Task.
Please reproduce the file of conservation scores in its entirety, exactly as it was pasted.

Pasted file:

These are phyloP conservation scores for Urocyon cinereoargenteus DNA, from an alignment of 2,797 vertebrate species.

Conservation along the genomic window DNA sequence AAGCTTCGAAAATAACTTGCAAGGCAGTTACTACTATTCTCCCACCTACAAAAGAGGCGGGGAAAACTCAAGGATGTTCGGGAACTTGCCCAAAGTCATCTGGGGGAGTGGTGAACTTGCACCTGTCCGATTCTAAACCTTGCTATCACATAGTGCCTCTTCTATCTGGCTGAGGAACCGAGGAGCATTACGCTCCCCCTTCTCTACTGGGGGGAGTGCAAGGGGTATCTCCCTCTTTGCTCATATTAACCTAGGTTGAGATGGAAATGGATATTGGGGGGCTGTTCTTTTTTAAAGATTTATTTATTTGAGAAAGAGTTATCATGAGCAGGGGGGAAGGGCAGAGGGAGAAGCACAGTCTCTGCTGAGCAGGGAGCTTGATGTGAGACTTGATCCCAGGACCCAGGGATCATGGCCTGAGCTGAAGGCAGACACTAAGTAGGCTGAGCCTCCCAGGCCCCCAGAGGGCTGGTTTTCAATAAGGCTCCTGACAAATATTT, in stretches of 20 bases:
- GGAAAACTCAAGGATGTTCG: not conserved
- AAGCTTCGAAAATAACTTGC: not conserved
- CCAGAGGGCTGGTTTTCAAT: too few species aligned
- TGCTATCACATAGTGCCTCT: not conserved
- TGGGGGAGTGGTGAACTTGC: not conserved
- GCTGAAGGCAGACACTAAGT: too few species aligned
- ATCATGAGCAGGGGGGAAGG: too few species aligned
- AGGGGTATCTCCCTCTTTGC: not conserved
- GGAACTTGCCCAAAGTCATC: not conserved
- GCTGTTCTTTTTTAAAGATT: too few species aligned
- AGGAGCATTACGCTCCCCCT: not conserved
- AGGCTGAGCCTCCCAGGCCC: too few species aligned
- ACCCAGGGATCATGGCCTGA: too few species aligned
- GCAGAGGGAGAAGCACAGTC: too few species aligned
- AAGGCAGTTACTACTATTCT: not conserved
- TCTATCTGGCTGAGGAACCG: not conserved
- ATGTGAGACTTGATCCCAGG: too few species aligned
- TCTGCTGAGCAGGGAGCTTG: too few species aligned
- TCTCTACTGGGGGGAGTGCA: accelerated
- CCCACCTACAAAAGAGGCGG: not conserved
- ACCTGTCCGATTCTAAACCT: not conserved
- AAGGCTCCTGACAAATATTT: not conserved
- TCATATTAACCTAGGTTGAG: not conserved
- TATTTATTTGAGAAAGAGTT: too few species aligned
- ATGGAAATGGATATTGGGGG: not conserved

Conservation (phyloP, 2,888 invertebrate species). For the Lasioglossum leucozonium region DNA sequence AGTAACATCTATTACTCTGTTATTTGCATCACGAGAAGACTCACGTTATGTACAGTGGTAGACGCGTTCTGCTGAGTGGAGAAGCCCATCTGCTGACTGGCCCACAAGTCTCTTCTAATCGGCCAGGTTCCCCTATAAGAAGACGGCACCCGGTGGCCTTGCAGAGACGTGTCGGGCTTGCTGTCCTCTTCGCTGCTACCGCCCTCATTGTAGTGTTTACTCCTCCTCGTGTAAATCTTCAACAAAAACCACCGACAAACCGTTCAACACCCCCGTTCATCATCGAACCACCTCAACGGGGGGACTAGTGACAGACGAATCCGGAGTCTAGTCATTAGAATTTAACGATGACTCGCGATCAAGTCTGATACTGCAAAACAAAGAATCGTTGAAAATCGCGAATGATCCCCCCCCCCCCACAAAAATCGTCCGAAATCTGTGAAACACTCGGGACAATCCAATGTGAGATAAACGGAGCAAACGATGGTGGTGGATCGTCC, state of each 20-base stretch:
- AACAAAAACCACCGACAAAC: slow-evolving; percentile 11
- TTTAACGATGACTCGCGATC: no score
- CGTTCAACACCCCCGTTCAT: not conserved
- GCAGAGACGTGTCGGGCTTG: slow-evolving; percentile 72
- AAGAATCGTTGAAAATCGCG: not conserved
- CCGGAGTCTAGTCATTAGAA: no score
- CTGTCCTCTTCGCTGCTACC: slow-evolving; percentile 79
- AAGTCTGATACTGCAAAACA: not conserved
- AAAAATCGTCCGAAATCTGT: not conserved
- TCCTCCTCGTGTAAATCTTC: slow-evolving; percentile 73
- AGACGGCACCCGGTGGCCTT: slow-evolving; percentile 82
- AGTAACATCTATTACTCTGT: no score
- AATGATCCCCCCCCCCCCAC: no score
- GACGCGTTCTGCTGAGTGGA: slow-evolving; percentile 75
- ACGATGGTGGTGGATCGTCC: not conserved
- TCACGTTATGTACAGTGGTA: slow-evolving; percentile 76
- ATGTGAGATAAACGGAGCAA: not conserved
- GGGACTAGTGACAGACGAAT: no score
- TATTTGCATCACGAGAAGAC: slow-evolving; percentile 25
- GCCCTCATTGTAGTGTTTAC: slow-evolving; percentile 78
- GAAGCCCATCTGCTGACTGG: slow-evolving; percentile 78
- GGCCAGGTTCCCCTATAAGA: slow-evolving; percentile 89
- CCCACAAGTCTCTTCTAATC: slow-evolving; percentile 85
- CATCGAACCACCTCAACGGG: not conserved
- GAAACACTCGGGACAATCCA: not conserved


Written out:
These are phyloP conservation scores for Urocyon cinereoargenteus DNA, from an alignment of 2,797 vertebrate species.

Conservation along the genomic window DNA sequence AAGCTTCGAAAATAACTTGCAAGGCAGTTACTACTATTCTCCCACCTACAAAAGAGGCGGGGAAAACTCAAGGATGTTCGGGAACTTGCCCAAAGTCATCTGGGGGAGTGGTGAACTTGCACCTGTCCGATTCTAAACCTTGCTATCACATAGTGCCTCTTCTATCTGGCTGAGGAACCGAGGAGCATTACGCTCCCCCTTCTCTACTGGGGGGAGTGCAAGGGGTATCTCCCTCTTTGCTCATATTAACCTAGGTTGAGATGGAAATGGATATTGGGGGGCTGTTCTTTTTTAAAGATTTATTTATTTGAGAAAGAGTTATCATGAGCAGGGGGGAAGGGCAGAGGGAGAAGCACAGTCTCTGCTGAGCAGGGAGCTTGATGTGAGACTTGATCCCAGGACCCAGGGATCATGGCCTGAGCTGAAGGCAGACACTAAGTAGGCTGAGCCTCCCAGGCCCCCAGAGGGCTGGTTTTCAATAAGGCTCCTGACAAATATTT, in stretches of 20 bases:
- GGAAAACTCAAGGATGTTCG: not conserved
- AAGCTTCGAAAATAACTTGC: not conserved
- CCAGAGGGCTGGTTTTCAAT: too few species aligned
- TGCTATCACATAGTGCCTCT: not conserved
- TGGGGGAGTGGTGAACTTGC: not conserved
- GCTGAAGGCAGACACTAAGT: too few species aligned
- ATCATGAGCAGGGGGGAAGG: too few species aligned
- AGGGGTATCTCCCTCTTTGC: not conserved
- GGAACTTGCCCAAAGTCATC: not conserved
- GCTGTTCTTTTTTAAAGATT: too few species aligned
- AGGAGCATTACGCTCCCCCT: not conserved
- AGGCTGAGCCTCCCAGGCCC: too few species aligned
- ACCCAGGGATCATGGCCTGA: too few species aligned
- GCAGAGGGAGAAGCACAGTC: too few species aligned
- AAGGCAGTTACTACTATTCT: not conserved
- TCTATCTGGCTGAGGAACCG: not conserved
- ATGTGAGACTTGATCCCAGG: too few species aligned
- TCTGCTGAGCAGGGAGCTTG: too few species aligned
- TCTCTACTGGGGGGAGTGCA: accelerated
- CCCACCTACAAAAGAGGCGG: not conserved
- ACCTGTCCGATTCTAAACCT: not conserved
- AAGGCTCCTGACAAATATTT: not conserved
- TCATATTAACCTAGGTTGAG: not conserved
- TATTTATTTGAGAAAGAGTT: too few species aligned
- ATGGAAATGGATATTGGGGG: not conserved

Conservation (phyloP, 2,888 invertebrate species). For the Lasioglossum leucozonium region DNA sequence AGTAACATCTATTACTCTGTTATTTGCATCACGAGAAGACTCACGTTATGTACAGTGGTAGACGCGTTCTGCTGAGTGGAGAAGCCCATCTGCTGACTGGCCCACAAGTCTCTTCTAATCGGCCAGGTTCCCCTATAAGAAGACGGCACCCGGTGGCCTTGCAGAGACGTGTCGGGCTTGCTGTCCTCTTCGCTGCTACCGCCCTCATTGTAGTGTTTACTCCTCCTCGTGTAAATCTTCAACAAAAACCACCGACAAACCGTTCAACACCCCCGTTCATCATCGAACCACCTCAACGGGGGGACTAGTGACAGACGAATCCGGAGTCTAGTCATTAGAATTTAACGATGACTCGCGATCAAGTCTGATACTGCAAAACAAAGAATCGTTGAAAATCGCGAATGATCCCCCCCCCCCCACAAAAATCGTCCGAAATCTGTGAAACACTCGGGACAATCCAATGTGAGATAAACGGAGCAAACGATGGTGGTGGATCGTCC, state of each 20-base stretch:
- AACAAAAACCACCGACAAAC: slow-evolving; percentile 11
- TTTAACGATGACTCGCGATC: no score
- CGTTCAACACCCCCGTTCAT: not conserved
- GCAGAGACGTGTCGGGCTTG: slow-evolving; percentile 72
- AAGAATCGTTGAAAATCGCG: not conserved
- CCGGAGTCTAGTCATTAGAA: no score
- CTGTCCTCTTCGCTGCTACC: slow-evolving; percentile 79
- AAGTCTGATACTGCAAAACA: not conserved
- AAAAATCGTCCGAAATCTGT: not conserved
- TCCTCCTCGTGTAAATCTTC: slow-evolving; percentile 73
- AGACGGCACCCGGTGGCCTT: slow-evolving; percentile 82
- AGTAACATCTATTACTCTGT: no score
- AATGATCCCCCCCCCCCCAC: no score
- GACGCGTTCTGCTGAGTGGA: slow-evolving; percentile 75
- ACGATGGTGGTGGATCGTCC: not conserved
- TCACGTTATGTACAGTGGTA: slow-evolving; percentile 76
- ATGTGAGATAAACGGAGCAA: not conserved
- GGGACTAGTGACAGACGAAT: no score
- TATTTGCATCACGAGAAGAC: slow-evolving; percentile 25
- GCCCTCATTGTAGTGTTTAC: slow-evolving; percentile 78
- GAAGCCCATCTGCTGACTGG: slow-evolving; percentile 78
- GGCCAGGTTCCCCTATAAGA: slow-evolving; percentile 89
- CCCACAAGTCTCTTCTAATC: slow-evolving; percentile 85
- CATCGAACCACCTCAACGGG: not conserved
- GAAACACTCGGGACAATCCA: not conserved